Rubio spokesman Alex Conant clarified further by email.
"We have never discussed immigration policy with anyone from the White House," he said. "The Administration has sent some agency officials to brief staff at the bipartisan group meetings, but they've never asked for our input. (And, frankly, we've never asked for theirs.) We've never received a call or email from Cecilia Munoz or anyone else at the White House asking for our input as they draft their bill."
UPDATE: 5:10 p.m. -- President Barack Obama called Graham, McCain and Rubio later on Tuesday to discuss immigration reform, the White House announced. Flake, the fourth Republican member of the "gang of eight," was unable to speak with the president because he was traveling, according to the White House.
During the calls, which build on conversations that have taken place at the staff level, the President reiterated that he remains supportive of the effort underway in Congress, and that he hopes that they can produce a bill as soon as possible that reflects shared core principles on reform. The President has made clear that he believes commonsense reform needs to include strengthening border security, creating an earned path to citizenship, holding employers accountable, and streamlining legal immigration. As the President made clear when he met with Democratic Senators involved in the process last week, that while he is pleased with the progress and supportive of the effort to date, he is prepared to submit his own legislation if Congress fails to act. He thanked the Senators for their leadership, and made clear that he and his staff look forward to continuing to work together with their teams to achieve needed reform.
Conant said Rubio "appreciated" Obama's call. "Rubio said he feels good about ongoing negotiations in Senate," Conant tweeted.
Related on HuffPost:
"Gang Of Eight"
A <a href="http://www.huffingtonpost.com/2013/01/28/immigration-reform-framework_n_2566494.html?1359387491">bipartisan group of senators</a> have come together to address the issue of immigration reform. The group consists of four members of each party -- Democratic Sens. Chuck Schumer of New York, Dick Durbin of Illinois, Bob Menendez of New Jersey and Michael Bennet of Colorado, plus Republican Sens. Lindsey Graham of South Carolina, Marco Rubio of Florida, John McCain of Arizona and Jeff Flake of Arizona. Their framework was announced Monday.
Pathway To Citizenship
A <a href="http://www.docstoc.com/docs/142894316/Bipartisan-immigration-plan">"tough but fair" </a> road to citizenship is the main tenet of the bipartisan immigrant plan. Sen. Marco Rubio (R-Fla.) is the most significant supporter of this idea, giving hope to those who doubt Republicans will support the plan.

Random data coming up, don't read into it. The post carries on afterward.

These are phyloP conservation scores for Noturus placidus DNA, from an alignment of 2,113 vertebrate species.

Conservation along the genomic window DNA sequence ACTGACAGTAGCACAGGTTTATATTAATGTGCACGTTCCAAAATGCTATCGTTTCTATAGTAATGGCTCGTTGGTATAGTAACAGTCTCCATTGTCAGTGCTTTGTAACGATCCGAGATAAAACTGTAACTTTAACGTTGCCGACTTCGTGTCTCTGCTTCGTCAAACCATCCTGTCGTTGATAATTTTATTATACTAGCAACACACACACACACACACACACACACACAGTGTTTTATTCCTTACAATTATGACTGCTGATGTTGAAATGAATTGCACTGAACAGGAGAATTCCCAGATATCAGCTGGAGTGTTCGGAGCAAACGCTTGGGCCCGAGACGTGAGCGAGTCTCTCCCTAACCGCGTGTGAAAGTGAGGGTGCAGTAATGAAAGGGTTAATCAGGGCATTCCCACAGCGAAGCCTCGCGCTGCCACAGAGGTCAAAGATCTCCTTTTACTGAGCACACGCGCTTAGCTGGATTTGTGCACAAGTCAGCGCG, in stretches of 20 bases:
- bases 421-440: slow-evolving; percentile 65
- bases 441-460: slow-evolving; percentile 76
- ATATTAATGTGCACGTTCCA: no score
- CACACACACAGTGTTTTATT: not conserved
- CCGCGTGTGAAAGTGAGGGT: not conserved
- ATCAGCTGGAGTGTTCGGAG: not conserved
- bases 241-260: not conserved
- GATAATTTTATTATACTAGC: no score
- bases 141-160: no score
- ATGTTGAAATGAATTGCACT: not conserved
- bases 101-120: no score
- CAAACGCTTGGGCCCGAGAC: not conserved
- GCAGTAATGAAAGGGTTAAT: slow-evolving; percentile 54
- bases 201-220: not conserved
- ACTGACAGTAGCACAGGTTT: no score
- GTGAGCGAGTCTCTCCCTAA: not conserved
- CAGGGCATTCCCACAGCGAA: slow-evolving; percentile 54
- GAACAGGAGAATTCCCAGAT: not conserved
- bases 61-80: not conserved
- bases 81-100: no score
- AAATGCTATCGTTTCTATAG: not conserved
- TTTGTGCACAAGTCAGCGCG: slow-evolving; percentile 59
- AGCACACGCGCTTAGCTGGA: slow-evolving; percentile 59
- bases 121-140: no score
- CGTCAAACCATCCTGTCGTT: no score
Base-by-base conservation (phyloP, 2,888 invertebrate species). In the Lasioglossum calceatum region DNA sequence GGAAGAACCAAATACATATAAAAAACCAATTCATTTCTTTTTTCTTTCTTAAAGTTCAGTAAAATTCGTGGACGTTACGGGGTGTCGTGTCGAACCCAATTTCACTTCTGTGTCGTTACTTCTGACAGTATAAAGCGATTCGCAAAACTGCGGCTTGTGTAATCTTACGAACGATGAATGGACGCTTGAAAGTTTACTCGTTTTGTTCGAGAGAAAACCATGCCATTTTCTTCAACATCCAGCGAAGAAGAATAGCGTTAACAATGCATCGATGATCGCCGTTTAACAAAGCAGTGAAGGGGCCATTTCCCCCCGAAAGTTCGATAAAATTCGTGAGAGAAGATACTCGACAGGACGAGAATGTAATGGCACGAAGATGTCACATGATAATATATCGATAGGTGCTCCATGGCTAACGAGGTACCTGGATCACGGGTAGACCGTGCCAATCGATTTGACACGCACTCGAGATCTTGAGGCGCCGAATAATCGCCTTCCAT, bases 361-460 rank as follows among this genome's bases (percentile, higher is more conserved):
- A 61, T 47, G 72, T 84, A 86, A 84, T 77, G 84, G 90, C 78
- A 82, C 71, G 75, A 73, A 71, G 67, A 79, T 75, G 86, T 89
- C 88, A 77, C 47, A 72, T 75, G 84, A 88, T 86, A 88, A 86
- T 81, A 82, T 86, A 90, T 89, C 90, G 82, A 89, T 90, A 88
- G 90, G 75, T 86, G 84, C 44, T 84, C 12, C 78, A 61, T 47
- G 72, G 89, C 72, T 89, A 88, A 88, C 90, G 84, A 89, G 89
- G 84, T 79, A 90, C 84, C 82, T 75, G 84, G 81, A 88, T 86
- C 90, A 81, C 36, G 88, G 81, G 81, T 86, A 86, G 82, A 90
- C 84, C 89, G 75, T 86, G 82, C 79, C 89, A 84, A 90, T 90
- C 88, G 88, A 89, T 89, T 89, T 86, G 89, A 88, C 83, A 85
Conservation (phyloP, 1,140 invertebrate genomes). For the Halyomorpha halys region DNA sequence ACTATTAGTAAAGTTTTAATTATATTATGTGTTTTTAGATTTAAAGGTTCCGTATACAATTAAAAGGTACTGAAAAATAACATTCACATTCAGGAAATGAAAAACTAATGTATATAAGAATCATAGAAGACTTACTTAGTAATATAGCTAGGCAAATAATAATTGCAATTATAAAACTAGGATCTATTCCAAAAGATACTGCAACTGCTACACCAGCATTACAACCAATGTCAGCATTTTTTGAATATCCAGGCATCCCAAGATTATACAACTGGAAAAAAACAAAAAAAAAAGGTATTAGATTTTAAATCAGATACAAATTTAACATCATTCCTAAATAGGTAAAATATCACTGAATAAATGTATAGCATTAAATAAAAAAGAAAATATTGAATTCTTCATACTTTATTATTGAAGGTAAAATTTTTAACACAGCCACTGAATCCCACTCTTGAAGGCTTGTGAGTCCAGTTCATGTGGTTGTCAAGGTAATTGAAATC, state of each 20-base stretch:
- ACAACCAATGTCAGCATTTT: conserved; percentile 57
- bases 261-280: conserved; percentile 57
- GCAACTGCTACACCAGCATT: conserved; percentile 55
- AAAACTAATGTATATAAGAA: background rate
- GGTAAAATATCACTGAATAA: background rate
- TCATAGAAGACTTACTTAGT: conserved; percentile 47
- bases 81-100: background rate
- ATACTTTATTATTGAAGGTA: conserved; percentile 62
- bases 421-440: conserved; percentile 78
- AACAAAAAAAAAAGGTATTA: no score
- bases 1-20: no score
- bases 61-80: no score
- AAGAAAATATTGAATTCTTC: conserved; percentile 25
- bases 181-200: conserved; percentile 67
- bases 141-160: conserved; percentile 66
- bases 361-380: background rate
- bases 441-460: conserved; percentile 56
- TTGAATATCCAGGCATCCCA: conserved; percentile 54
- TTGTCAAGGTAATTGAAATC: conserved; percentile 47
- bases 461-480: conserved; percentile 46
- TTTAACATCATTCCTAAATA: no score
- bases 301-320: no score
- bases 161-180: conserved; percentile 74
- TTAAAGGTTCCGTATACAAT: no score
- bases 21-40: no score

The New Process
The new process of obtaining citizenship would be just that -- a process. Probationary citizens would be required to pass an additional background check, learn English, pay taxes and show that they have a history of employment to apply for permanent residence and a green card. Undocumented immigrants will receive green cards after all probationary citizens have been processed, ensuring that documented immigrants are addressed first. Separate processes would be designed for young undocumented immigrants who came to the US as children and agricultural workers.
Enforcement, Then Green Cards
The first goal, before any green cards are handed out, is to "demonstrate our commitment to securing our borders and combating visa overstays," the senators say in their framework.
Enhance Border Security And Drones
Emphasizing enforcement measures, the framework calls for increased boarder control, including more border agents and aerial surveillance and drones. A new system would be added to ensure visa stays are being adhered to, along with a commission of border lawmakers to aid legislation.
Increase Employment Verification
The senators have proposed to create an "effective employment verification system" that would help prevent identity theft while allowing employers to feel secure in hiring documented immigrants.
No Benefits For Probationary Immigrants
Immigrants who are in the probationary category would not be eligible for federal benefits in the senators' framework. This addresses the concern that public benefits, particularly health-related ones, are being spent on undocumented immigrants.
An Easier Path For 'The Best And Brightest'
The framework recognizes that a different sort of process would be needed for "the best and brightest," including highly-skilled workers and those with higher education. This has been previously addressed in the <a href="http://www.huffingtonpost.com/2012/11/28/stem-act-white-house-immigration_n_2207279.html">STEM Act </a> which was ultimately vetoed by the White House.